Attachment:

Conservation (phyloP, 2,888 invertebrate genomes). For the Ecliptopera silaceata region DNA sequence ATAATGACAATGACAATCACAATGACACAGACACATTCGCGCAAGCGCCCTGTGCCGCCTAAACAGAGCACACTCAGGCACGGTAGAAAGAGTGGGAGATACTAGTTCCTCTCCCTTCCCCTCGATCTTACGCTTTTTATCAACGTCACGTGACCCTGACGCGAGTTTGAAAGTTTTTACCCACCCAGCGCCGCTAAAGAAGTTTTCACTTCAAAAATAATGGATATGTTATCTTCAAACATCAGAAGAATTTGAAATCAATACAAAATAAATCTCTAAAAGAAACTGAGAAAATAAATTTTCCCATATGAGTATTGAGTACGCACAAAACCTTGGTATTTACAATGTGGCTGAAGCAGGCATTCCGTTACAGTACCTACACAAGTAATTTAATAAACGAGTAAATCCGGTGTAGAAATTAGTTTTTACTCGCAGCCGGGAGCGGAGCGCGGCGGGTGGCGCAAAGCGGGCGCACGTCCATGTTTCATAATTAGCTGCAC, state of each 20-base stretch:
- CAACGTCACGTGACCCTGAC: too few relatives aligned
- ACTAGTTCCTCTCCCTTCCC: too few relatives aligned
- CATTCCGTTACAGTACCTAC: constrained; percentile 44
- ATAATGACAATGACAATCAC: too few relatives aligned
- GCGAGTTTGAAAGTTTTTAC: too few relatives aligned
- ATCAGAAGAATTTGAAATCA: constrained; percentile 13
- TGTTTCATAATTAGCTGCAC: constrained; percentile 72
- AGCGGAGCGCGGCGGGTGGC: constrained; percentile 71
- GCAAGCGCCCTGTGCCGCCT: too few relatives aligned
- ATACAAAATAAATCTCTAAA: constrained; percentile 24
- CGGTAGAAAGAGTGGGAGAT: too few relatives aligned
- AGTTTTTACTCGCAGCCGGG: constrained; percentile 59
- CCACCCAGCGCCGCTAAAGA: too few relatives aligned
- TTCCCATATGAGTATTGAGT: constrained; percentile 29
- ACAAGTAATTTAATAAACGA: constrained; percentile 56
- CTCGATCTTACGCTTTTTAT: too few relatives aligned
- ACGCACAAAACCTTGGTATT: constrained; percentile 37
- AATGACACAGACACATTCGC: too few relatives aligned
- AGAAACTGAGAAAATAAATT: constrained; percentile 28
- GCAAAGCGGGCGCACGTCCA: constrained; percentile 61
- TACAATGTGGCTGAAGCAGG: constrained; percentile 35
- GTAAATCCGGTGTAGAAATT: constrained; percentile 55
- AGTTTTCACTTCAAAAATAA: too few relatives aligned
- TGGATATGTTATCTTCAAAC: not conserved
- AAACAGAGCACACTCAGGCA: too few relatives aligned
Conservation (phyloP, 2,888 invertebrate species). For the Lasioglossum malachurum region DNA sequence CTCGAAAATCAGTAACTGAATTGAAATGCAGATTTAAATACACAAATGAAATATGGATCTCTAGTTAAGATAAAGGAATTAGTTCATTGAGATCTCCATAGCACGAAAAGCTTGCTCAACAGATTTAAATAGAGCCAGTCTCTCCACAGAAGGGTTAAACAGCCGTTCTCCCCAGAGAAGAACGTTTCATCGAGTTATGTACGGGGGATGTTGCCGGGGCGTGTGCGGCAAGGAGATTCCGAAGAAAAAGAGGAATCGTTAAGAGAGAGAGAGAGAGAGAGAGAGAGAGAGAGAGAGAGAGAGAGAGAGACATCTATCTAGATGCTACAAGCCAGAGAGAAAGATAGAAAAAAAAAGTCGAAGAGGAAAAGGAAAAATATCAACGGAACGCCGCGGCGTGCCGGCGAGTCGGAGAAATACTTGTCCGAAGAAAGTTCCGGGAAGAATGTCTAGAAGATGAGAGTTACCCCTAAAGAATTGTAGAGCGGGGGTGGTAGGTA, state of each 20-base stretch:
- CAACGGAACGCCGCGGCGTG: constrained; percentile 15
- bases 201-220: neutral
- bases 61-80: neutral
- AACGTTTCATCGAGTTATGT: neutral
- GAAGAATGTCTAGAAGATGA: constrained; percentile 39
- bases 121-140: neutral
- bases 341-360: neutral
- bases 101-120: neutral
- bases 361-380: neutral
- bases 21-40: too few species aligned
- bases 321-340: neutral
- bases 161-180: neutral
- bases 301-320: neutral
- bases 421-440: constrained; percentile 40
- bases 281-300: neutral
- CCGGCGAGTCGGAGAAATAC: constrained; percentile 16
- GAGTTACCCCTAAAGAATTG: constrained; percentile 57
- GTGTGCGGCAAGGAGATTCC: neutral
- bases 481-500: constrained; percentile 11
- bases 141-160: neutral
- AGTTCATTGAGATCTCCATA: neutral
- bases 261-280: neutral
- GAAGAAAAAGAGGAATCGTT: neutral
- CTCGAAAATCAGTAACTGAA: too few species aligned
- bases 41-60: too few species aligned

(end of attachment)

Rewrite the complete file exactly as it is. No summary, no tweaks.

Conservation (phyloP, 2,888 invertebrate genomes). For the Ecliptopera silaceata region DNA sequence ATAATGACAATGACAATCACAATGACACAGACACATTCGCGCAAGCGCCCTGTGCCGCCTAAACAGAGCACACTCAGGCACGGTAGAAAGAGTGGGAGATACTAGTTCCTCTCCCTTCCCCTCGATCTTACGCTTTTTATCAACGTCACGTGACCCTGACGCGAGTTTGAAAGTTTTTACCCACCCAGCGCCGCTAAAGAAGTTTTCACTTCAAAAATAATGGATATGTTATCTTCAAACATCAGAAGAATTTGAAATCAATACAAAATAAATCTCTAAAAGAAACTGAGAAAATAAATTTTCCCATATGAGTATTGAGTACGCACAAAACCTTGGTATTTACAATGTGGCTGAAGCAGGCATTCCGTTACAGTACCTACACAAGTAATTTAATAAACGAGTAAATCCGGTGTAGAAATTAGTTTTTACTCGCAGCCGGGAGCGGAGCGCGGCGGGTGGCGCAAAGCGGGCGCACGTCCATGTTTCATAATTAGCTGCAC, state of each 20-base stretch:
- CAACGTCACGTGACCCTGAC: too few relatives aligned
- ACTAGTTCCTCTCCCTTCCC: too few relatives aligned
- CATTCCGTTACAGTACCTAC: constrained; percentile 44
- ATAATGACAATGACAATCAC: too few relatives aligned
- GCGAGTTTGAAAGTTTTTAC: too few relatives aligned
- ATCAGAAGAATTTGAAATCA: constrained; percentile 13
- TGTTTCATAATTAGCTGCAC: constrained; percentile 72
- AGCGGAGCGCGGCGGGTGGC: constrained; percentile 71
- GCAAGCGCCCTGTGCCGCCT: too few relatives aligned
- ATACAAAATAAATCTCTAAA: constrained; percentile 24
- CGGTAGAAAGAGTGGGAGAT: too few relatives aligned
- AGTTTTTACTCGCAGCCGGG: constrained; percentile 59
- CCACCCAGCGCCGCTAAAGA: too few relatives aligned
- TTCCCATATGAGTATTGAGT: constrained; percentile 29
- ACAAGTAATTTAATAAACGA: constrained; percentile 56
- CTCGATCTTACGCTTTTTAT: too few relatives aligned
- ACGCACAAAACCTTGGTATT: constrained; percentile 37
- AATGACACAGACACATTCGC: too few relatives aligned
- AGAAACTGAGAAAATAAATT: constrained; percentile 28
- GCAAAGCGGGCGCACGTCCA: constrained; percentile 61
- TACAATGTGGCTGAAGCAGG: constrained; percentile 35
- GTAAATCCGGTGTAGAAATT: constrained; percentile 55
- AGTTTTCACTTCAAAAATAA: too few relatives aligned
- TGGATATGTTATCTTCAAAC: not conserved
- AAACAGAGCACACTCAGGCA: too few relatives aligned
Conservation (phyloP, 2,888 invertebrate species). For the Lasioglossum malachurum region DNA sequence CTCGAAAATCAGTAACTGAATTGAAATGCAGATTTAAATACACAAATGAAATATGGATCTCTAGTTAAGATAAAGGAATTAGTTCATTGAGATCTCCATAGCACGAAAAGCTTGCTCAACAGATTTAAATAGAGCCAGTCTCTCCACAGAAGGGTTAAACAGCCGTTCTCCCCAGAGAAGAACGTTTCATCGAGTTATGTACGGGGGATGTTGCCGGGGCGTGTGCGGCAAGGAGATTCCGAAGAAAAAGAGGAATCGTTAAGAGAGAGAGAGAGAGAGAGAGAGAGAGAGAGAGAGAGAGAGAGAGAGACATCTATCTAGATGCTACAAGCCAGAGAGAAAGATAGAAAAAAAAAGTCGAAGAGGAAAAGGAAAAATATCAACGGAACGCCGCGGCGTGCCGGCGAGTCGGAGAAATACTTGTCCGAAGAAAGTTCCGGGAAGAATGTCTAGAAGATGAGAGTTACCCCTAAAGAATTGTAGAGCGGGGGTGGTAGGTA, state of each 20-base stretch:
- CAACGGAACGCCGCGGCGTG: constrained; percentile 15
- bases 201-220: neutral
- bases 61-80: neutral
- AACGTTTCATCGAGTTATGT: neutral
- GAAGAATGTCTAGAAGATGA: constrained; percentile 39
- bases 121-140: neutral
- bases 341-360: neutral
- bases 101-120: neutral
- bases 361-380: neutral
- bases 21-40: too few species aligned
- bases 321-340: neutral
- bases 161-180: neutral
- bases 301-320: neutral
- bases 421-440: constrained; percentile 40
- bases 281-300: neutral
- CCGGCGAGTCGGAGAAATAC: constrained; percentile 16
- GAGTTACCCCTAAAGAATTG: constrained; percentile 57
- GTGTGCGGCAAGGAGATTCC: neutral
- bases 481-500: constrained; percentile 11
- bases 141-160: neutral
- AGTTCATTGAGATCTCCATA: neutral
- bases 261-280: neutral
- GAAGAAAAAGAGGAATCGTT: neutral
- CTCGAAAATCAGTAACTGAA: too few species aligned
- bases 41-60: too few species aligned